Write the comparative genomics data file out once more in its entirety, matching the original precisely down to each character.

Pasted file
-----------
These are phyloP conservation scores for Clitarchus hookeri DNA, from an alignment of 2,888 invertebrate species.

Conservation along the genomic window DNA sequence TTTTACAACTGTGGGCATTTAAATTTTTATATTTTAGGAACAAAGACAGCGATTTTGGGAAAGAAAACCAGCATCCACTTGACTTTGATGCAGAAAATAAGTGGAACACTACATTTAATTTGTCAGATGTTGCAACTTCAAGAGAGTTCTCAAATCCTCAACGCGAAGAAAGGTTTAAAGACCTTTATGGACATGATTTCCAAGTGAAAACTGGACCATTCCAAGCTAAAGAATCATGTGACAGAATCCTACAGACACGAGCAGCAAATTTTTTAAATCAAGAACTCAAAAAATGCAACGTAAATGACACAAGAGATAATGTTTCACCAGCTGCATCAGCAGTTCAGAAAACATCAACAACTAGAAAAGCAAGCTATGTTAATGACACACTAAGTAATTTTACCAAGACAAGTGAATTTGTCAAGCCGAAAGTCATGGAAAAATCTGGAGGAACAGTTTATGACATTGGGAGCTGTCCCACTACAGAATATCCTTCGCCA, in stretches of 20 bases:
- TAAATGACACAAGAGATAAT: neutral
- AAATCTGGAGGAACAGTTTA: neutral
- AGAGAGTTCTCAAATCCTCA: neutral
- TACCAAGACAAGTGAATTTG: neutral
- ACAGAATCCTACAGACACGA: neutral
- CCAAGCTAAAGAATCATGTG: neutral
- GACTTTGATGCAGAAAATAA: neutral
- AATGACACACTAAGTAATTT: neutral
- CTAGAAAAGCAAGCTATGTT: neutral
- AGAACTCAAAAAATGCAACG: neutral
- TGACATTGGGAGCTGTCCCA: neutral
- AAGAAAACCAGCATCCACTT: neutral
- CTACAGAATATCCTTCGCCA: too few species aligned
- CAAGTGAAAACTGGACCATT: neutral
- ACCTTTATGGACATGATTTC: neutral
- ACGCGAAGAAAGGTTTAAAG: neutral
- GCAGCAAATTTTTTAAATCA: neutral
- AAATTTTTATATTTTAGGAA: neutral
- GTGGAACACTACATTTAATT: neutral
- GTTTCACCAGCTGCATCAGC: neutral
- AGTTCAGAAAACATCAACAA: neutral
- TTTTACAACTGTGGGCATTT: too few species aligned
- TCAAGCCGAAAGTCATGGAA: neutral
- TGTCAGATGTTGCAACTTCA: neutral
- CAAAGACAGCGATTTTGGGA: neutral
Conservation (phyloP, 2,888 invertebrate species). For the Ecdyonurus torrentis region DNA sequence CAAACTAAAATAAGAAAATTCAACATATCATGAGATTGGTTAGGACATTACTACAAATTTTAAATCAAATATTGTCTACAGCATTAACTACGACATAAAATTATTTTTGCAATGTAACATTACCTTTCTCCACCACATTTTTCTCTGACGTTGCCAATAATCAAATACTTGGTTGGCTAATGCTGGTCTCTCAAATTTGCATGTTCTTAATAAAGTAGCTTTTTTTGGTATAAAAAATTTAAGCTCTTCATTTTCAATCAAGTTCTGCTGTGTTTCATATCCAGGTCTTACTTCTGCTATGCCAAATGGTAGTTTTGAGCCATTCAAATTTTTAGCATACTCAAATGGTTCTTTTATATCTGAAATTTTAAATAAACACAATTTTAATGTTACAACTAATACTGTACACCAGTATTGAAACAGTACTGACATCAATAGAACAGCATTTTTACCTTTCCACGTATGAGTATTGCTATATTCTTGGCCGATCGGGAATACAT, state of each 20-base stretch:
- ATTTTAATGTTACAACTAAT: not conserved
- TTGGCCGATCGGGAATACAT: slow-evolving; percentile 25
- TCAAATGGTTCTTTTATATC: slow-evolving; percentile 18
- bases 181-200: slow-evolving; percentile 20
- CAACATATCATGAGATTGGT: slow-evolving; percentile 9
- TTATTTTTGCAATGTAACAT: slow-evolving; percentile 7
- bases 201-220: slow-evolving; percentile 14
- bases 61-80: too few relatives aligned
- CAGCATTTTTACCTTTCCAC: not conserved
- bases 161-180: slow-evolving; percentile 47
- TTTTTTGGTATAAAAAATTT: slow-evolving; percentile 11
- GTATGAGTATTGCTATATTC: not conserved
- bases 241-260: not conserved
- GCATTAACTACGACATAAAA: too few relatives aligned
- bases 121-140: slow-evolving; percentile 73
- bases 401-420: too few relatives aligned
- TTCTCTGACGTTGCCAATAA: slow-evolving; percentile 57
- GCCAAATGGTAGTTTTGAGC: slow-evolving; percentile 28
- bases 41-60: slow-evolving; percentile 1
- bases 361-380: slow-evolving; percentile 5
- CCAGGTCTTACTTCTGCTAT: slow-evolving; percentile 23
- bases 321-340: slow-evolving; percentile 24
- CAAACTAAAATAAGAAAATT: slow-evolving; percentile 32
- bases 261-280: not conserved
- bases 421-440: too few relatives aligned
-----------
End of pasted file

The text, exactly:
These are phyloP conservation scores for Clitarchus hookeri DNA, from an alignment of 2,888 invertebrate species.

Conservation along the genomic window DNA sequence TTTTACAACTGTGGGCATTTAAATTTTTATATTTTAGGAACAAAGACAGCGATTTTGGGAAAGAAAACCAGCATCCACTTGACTTTGATGCAGAAAATAAGTGGAACACTACATTTAATTTGTCAGATGTTGCAACTTCAAGAGAGTTCTCAAATCCTCAACGCGAAGAAAGGTTTAAAGACCTTTATGGACATGATTTCCAAGTGAAAACTGGACCATTCCAAGCTAAAGAATCATGTGACAGAATCCTACAGACACGAGCAGCAAATTTTTTAAATCAAGAACTCAAAAAATGCAACGTAAATGACACAAGAGATAATGTTTCACCAGCTGCATCAGCAGTTCAGAAAACATCAACAACTAGAAAAGCAAGCTATGTTAATGACACACTAAGTAATTTTACCAAGACAAGTGAATTTGTCAAGCCGAAAGTCATGGAAAAATCTGGAGGAACAGTTTATGACATTGGGAGCTGTCCCACTACAGAATATCCTTCGCCA, in stretches of 20 bases:
- TAAATGACACAAGAGATAAT: neutral
- AAATCTGGAGGAACAGTTTA: neutral
- AGAGAGTTCTCAAATCCTCA: neutral
- TACCAAGACAAGTGAATTTG: neutral
- ACAGAATCCTACAGACACGA: neutral
- CCAAGCTAAAGAATCATGTG: neutral
- GACTTTGATGCAGAAAATAA: neutral
- AATGACACACTAAGTAATTT: neutral
- CTAGAAAAGCAAGCTATGTT: neutral
- AGAACTCAAAAAATGCAACG: neutral
- TGACATTGGGAGCTGTCCCA: neutral
- AAGAAAACCAGCATCCACTT: neutral
- CTACAGAATATCCTTCGCCA: too few species aligned
- CAAGTGAAAACTGGACCATT: neutral
- ACCTTTATGGACATGATTTC: neutral
- ACGCGAAGAAAGGTTTAAAG: neutral
- GCAGCAAATTTTTTAAATCA: neutral
- AAATTTTTATATTTTAGGAA: neutral
- GTGGAACACTACATTTAATT: neutral
- GTTTCACCAGCTGCATCAGC: neutral
- AGTTCAGAAAACATCAACAA: neutral
- TTTTACAACTGTGGGCATTT: too few species aligned
- TCAAGCCGAAAGTCATGGAA: neutral
- TGTCAGATGTTGCAACTTCA: neutral
- CAAAGACAGCGATTTTGGGA: neutral
Conservation (phyloP, 2,888 invertebrate species). For the Ecdyonurus torrentis region DNA sequence CAAACTAAAATAAGAAAATTCAACATATCATGAGATTGGTTAGGACATTACTACAAATTTTAAATCAAATATTGTCTACAGCATTAACTACGACATAAAATTATTTTTGCAATGTAACATTACCTTTCTCCACCACATTTTTCTCTGACGTTGCCAATAATCAAATACTTGGTTGGCTAATGCTGGTCTCTCAAATTTGCATGTTCTTAATAAAGTAGCTTTTTTTGGTATAAAAAATTTAAGCTCTTCATTTTCAATCAAGTTCTGCTGTGTTTCATATCCAGGTCTTACTTCTGCTATGCCAAATGGTAGTTTTGAGCCATTCAAATTTTTAGCATACTCAAATGGTTCTTTTATATCTGAAATTTTAAATAAACACAATTTTAATGTTACAACTAATACTGTACACCAGTATTGAAACAGTACTGACATCAATAGAACAGCATTTTTACCTTTCCACGTATGAGTATTGCTATATTCTTGGCCGATCGGGAATACAT, state of each 20-base stretch:
- ATTTTAATGTTACAACTAAT: not conserved
- TTGGCCGATCGGGAATACAT: slow-evolving; percentile 25
- TCAAATGGTTCTTTTATATC: slow-evolving; percentile 18
- bases 181-200: slow-evolving; percentile 20
- CAACATATCATGAGATTGGT: slow-evolving; percentile 9
- TTATTTTTGCAATGTAACAT: slow-evolving; percentile 7
- bases 201-220: slow-evolving; percentile 14
- bases 61-80: too few relatives aligned
- CAGCATTTTTACCTTTCCAC: not conserved
- bases 161-180: slow-evolving; percentile 47
- TTTTTTGGTATAAAAAATTT: slow-evolving; percentile 11
- GTATGAGTATTGCTATATTC: not conserved
- bases 241-260: not conserved
- GCATTAACTACGACATAAAA: too few relatives aligned
- bases 121-140: slow-evolving; percentile 73
- bases 401-420: too few relatives aligned
- TTCTCTGACGTTGCCAATAA: slow-evolving; percentile 57
- GCCAAATGGTAGTTTTGAGC: slow-evolving; percentile 28
- bases 41-60: slow-evolving; percentile 1
- bases 361-380: slow-evolving; percentile 5
- CCAGGTCTTACTTCTGCTAT: slow-evolving; percentile 23
- bases 321-340: slow-evolving; percentile 24
- CAAACTAAAATAAGAAAATT: slow-evolving; percentile 32
- bases 261-280: not conserved
- bases 421-440: too few relatives aligned